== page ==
On December 16-17, 2019, the Brookings Doha Center (BDC) and the Shanghai Academy of Social Sciences (SASS) convened their second annual joint workshop to discuss the Belt and Road Initiative (BRI). Over the course of two days, prominent experts from the Middle East and North Africa (MENA) and China discussed and deliberated on the BRI and China-MENA relations more broadly. Initiated by President Xi Jinping in October 2013, the BRI aims to direct considerable resources toward infrastructure projects, including railways, ports, pipelines, and utility and telecommunication networks across more than 60 countries. It also aims to establish the world’s largest platform for economic cooperation, including policy coordination and trade and financial partnerships running through Central Asia, MENA, all the way to Europe.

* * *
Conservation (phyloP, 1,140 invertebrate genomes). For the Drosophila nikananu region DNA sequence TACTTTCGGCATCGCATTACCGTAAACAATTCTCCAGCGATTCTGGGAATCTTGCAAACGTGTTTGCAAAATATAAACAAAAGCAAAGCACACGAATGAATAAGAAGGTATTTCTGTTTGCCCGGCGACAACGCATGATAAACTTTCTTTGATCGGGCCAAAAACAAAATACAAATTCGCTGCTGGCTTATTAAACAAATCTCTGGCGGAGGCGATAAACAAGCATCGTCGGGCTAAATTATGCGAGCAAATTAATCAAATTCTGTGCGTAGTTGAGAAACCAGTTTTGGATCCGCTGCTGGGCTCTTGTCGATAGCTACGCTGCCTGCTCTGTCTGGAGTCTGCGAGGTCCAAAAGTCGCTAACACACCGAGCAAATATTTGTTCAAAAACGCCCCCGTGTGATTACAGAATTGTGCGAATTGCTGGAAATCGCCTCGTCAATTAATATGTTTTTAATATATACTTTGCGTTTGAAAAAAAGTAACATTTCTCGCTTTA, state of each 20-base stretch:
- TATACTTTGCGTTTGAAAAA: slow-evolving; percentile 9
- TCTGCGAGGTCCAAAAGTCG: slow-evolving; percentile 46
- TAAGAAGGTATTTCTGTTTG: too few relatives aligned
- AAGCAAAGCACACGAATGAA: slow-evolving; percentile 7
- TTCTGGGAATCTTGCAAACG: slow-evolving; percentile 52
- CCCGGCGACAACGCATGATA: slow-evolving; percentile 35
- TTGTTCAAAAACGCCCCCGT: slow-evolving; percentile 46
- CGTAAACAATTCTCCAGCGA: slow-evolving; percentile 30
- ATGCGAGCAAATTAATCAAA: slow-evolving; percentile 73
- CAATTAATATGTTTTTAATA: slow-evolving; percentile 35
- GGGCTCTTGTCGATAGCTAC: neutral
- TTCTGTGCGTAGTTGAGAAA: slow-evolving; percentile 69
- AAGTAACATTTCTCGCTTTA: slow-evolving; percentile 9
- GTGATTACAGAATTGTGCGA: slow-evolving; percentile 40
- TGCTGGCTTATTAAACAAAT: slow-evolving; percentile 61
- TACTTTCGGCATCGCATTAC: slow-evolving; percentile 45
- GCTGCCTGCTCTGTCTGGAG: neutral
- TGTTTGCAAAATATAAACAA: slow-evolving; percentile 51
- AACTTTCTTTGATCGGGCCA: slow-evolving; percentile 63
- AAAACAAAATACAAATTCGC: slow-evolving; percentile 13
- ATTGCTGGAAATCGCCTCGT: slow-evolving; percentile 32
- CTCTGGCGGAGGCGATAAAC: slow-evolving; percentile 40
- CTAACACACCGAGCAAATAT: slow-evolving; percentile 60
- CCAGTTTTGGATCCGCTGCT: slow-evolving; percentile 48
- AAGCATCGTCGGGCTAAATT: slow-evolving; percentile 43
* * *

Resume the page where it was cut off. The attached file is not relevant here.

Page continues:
In the interest of broadening the dialogue and disseminating the findings, the Brookings Doha Center published a summary of the proceedings in November 2020 from the Doha workshop.
Download full report here: https://brook.gs/37m7SVt
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With the downward trajectory in [U.S.-China] relations, the incoming ambassador ideally will need to have a visible connection to the president and his senior advisers, familiarity with the range of issues that comprise the relationship, and a future in American politics. The more the ambassador is seen as likely to wield influence in the future on issues affecting China, the higher the cost and risk for Beijing to mistreat him/her.